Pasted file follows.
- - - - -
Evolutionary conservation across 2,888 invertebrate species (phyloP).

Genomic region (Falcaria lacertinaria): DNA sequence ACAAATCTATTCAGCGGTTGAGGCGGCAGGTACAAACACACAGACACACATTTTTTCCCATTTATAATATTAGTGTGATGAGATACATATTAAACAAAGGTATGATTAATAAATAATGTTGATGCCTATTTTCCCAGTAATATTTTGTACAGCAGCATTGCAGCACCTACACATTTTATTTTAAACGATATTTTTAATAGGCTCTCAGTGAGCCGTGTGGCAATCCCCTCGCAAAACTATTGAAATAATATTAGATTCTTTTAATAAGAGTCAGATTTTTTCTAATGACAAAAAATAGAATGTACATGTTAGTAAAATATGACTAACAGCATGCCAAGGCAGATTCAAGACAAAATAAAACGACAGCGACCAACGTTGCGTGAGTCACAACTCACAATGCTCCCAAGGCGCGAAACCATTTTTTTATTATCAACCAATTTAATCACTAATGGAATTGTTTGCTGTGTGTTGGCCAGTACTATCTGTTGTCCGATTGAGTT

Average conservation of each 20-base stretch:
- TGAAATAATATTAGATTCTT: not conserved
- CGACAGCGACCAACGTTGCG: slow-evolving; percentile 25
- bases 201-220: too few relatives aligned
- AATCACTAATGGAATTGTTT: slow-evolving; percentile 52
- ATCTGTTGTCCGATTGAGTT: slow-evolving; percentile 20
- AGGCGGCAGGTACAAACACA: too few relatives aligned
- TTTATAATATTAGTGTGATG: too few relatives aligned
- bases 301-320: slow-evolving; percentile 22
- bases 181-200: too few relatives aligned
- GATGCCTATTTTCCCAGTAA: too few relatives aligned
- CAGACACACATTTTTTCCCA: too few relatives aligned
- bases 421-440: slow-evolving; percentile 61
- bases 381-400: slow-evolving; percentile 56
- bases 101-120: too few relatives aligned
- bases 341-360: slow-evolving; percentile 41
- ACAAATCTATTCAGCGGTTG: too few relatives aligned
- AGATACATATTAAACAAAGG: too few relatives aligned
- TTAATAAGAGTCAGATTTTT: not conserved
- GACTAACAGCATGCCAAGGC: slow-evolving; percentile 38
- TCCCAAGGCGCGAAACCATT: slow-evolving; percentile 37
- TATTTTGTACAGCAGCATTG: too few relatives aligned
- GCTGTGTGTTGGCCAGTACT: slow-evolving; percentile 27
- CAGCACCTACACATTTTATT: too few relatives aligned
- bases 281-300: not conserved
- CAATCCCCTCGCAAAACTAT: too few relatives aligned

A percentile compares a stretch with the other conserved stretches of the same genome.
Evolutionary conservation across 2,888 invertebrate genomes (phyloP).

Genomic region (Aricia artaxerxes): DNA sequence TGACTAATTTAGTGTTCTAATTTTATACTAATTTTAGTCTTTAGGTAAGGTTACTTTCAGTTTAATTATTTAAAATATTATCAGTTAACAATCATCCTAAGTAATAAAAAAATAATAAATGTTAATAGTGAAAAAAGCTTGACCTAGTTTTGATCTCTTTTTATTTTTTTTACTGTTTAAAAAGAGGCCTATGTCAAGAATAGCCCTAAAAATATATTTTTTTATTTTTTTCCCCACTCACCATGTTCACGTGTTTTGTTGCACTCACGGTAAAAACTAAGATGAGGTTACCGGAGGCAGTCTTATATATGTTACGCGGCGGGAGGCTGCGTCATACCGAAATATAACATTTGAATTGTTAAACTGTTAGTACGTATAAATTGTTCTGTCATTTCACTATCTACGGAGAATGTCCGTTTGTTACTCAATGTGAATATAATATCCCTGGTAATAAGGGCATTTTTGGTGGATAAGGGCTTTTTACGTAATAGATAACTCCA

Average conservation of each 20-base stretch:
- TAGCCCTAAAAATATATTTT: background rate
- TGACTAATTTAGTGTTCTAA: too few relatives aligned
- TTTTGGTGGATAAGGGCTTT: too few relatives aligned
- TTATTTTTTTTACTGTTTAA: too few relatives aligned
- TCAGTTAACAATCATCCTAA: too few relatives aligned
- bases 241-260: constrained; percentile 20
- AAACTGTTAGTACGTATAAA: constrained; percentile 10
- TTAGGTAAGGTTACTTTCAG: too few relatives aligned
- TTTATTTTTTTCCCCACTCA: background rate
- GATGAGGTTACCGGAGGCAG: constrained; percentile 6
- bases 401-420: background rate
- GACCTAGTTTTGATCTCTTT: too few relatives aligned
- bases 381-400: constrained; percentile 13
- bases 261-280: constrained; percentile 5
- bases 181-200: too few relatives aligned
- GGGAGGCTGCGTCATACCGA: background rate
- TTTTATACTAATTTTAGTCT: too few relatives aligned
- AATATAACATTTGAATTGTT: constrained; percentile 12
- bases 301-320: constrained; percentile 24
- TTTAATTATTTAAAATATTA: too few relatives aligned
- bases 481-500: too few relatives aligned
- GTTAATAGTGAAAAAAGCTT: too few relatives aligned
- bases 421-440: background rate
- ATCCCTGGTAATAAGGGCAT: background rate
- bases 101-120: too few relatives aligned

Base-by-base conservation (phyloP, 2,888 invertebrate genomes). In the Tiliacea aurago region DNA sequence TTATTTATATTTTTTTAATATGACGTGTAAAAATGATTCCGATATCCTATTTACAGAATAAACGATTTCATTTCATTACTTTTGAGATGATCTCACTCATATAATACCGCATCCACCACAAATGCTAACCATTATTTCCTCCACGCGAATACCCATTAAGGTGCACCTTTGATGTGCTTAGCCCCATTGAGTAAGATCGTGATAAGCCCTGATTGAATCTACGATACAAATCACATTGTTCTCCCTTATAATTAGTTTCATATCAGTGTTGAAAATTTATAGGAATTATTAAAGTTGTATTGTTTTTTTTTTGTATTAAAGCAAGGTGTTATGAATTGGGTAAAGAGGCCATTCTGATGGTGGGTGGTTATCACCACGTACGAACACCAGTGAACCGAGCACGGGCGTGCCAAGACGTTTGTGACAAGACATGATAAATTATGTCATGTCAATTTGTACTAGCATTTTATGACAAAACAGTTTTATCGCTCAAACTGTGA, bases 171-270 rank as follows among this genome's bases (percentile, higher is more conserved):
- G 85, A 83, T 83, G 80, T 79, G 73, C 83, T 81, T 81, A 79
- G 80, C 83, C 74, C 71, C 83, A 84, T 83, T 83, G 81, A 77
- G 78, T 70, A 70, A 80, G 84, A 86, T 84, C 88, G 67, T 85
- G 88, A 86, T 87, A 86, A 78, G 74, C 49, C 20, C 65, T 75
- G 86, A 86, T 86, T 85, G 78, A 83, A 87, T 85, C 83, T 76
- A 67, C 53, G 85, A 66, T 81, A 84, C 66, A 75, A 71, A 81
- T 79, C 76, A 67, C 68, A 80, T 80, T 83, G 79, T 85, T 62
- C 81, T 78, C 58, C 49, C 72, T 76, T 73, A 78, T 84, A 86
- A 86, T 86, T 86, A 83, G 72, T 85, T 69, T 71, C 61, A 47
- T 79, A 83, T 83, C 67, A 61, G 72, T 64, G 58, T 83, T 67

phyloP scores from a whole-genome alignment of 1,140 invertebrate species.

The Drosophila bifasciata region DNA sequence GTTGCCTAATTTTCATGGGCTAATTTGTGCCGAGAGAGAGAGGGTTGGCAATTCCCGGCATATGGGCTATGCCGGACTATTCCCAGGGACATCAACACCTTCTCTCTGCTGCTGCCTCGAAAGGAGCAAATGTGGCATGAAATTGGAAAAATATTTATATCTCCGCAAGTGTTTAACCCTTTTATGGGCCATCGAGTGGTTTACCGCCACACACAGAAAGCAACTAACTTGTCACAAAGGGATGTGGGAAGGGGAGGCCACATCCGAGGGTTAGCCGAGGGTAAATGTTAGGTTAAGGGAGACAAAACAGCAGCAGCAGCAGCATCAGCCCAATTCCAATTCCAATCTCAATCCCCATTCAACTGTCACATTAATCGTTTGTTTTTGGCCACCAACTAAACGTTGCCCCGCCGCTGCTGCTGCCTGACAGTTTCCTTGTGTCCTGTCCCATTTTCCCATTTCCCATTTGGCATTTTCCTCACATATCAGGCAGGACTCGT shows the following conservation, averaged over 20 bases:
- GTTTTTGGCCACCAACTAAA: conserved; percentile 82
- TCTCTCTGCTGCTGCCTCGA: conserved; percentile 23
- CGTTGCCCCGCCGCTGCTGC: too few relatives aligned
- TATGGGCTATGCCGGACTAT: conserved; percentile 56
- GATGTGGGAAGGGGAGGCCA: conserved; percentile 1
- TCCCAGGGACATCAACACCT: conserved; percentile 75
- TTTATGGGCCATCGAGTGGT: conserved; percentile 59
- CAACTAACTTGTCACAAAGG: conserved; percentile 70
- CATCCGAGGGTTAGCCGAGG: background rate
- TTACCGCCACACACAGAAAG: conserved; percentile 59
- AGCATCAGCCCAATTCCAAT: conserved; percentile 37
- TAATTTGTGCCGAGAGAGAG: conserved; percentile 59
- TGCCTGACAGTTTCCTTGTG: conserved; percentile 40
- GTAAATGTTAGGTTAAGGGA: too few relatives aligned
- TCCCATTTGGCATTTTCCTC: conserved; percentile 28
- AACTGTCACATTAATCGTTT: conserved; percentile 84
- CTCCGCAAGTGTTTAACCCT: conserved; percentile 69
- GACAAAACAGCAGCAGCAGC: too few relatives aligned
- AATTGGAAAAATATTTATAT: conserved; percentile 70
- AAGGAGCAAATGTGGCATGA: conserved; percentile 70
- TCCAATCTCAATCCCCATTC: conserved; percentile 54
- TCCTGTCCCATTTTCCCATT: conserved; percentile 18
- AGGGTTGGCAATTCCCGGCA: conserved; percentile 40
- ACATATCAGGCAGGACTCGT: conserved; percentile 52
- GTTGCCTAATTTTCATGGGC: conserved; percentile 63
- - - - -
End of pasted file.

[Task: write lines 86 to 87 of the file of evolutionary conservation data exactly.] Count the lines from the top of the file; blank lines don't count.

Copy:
- AACTGTCACATTAATCGTTT: conserved; percentile 84
- CTCCGCAAGTGTTTAACCCT: conserved; percentile 69